Discover has jumped on the bandwagon to help bring chip credit cards stateside.
The credit card issuer last week said it's issuing a mandate for retailers and their banks to accept EMV chip cards by 2013. Discover joins Visa and MasterCard in encouraging EMV card immigration onto U.S. shores.
But let's back up a minute.
EMV-enabled debit and credit cards contain an embedded microprocessor chip that greatly increases the security of transaction and account data. The chip makes it nearly impossible to clone a counterfeit card. (EMV stands for Europay, MasterCard and Visa, which maintain the chip technology standard.)
Some of the cards require a personal identification number to complete a transaction, while others only need a signature.
EMV cards are widely used in Europe and are quickly being adopted in Asia, Latin America and the Middle East. The U.S. has woefully lagged in issuing and accepting these chip cards, which have been around for 15 years, and instead depended on cards with the traditional magnetic strips.
That's all changing.
"There are a multitude of things that are happening," says Farhan Ahmad, Discover's global head of emerging payments. "There's more global travel. There's the European mandate to be fully EMV-compliant. And, finally, the fact that Visa forced people to take action."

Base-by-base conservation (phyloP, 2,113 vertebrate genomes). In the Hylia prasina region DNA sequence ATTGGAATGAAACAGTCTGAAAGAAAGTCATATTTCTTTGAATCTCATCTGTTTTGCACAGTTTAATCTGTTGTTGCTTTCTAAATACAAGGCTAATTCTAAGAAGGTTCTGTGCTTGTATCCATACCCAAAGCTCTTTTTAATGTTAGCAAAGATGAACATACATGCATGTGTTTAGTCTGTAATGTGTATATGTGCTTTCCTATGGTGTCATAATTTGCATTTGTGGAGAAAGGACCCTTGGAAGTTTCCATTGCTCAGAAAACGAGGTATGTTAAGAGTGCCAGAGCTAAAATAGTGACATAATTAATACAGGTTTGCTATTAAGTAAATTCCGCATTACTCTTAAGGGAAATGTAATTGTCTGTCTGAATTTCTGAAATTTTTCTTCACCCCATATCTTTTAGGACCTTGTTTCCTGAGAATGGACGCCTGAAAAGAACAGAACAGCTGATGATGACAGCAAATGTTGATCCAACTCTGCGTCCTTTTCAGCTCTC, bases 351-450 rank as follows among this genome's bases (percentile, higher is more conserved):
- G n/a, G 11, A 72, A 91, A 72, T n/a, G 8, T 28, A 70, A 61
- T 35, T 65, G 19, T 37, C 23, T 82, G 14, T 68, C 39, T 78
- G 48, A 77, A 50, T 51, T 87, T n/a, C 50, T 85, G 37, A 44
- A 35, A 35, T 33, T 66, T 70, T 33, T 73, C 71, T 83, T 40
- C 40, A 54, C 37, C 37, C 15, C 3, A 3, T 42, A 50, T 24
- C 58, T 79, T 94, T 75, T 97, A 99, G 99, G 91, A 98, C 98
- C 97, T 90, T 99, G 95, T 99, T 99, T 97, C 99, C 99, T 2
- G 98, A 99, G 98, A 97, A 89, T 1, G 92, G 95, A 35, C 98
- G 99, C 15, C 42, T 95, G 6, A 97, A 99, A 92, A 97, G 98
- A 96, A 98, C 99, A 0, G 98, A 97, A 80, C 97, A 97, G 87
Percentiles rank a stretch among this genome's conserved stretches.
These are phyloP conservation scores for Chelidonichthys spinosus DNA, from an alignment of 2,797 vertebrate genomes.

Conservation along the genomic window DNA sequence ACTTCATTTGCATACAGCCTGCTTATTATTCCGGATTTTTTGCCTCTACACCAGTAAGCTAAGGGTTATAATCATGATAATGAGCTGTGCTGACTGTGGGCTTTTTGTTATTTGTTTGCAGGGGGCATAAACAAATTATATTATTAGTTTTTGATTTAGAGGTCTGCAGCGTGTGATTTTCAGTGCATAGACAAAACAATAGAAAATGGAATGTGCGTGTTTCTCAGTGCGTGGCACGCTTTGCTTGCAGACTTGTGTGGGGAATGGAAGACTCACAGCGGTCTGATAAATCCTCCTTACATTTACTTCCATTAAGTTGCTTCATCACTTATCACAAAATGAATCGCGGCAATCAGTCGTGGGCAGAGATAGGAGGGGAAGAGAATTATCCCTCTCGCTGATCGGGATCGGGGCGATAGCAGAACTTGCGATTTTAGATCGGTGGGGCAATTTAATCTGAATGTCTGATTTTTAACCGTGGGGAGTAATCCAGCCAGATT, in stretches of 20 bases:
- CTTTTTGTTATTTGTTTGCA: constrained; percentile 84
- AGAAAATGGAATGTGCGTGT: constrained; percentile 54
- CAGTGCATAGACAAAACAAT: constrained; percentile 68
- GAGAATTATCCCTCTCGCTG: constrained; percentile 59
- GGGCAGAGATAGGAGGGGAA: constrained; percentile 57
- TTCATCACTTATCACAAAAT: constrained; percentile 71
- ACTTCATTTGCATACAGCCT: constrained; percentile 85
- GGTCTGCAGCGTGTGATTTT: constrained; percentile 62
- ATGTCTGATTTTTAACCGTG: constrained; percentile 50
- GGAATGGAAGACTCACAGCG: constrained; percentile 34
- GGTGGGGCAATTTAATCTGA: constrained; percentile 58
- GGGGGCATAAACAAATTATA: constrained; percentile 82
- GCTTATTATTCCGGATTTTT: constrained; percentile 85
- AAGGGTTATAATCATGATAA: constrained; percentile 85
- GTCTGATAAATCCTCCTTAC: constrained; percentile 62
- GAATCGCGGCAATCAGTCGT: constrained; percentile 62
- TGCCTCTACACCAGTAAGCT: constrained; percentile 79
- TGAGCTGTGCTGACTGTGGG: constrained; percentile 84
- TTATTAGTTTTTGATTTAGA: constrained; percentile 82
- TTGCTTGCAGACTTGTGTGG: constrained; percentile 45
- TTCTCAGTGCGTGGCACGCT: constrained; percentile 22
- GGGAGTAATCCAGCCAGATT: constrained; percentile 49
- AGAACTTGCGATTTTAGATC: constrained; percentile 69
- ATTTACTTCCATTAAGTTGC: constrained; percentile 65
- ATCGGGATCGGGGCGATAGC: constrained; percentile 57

Visa issued its own EMV mandate last August, giving U.S. retailers until 2015 to accept the chip cards or shoulder card fraud liability. Earlier this year, MasterCard followed up and offered U.S. retailers and ATM owners a road map to become EMV-friendly by April 2013.
In the last year, several major banks have rolled out EMV chip credit cards for globetrotters and/or corporate travelers, including Chase, Bank of America and Citi.
Discover, however, is not among them. The issuer is working to change the payment side first, Ahmad says, before it hands out chip cards in the U.S. (Discover issued more than 1 million EMV cards internationally.)
"Discover will not be issuing cards to be used domestically in the near term," Ahmad says. "Discover has some key decisions to make whether to go with chip. Those considerations are underway right now."
Have you ever needed an EMV chip card? Do you think chip cards should be standard in the U.S.?
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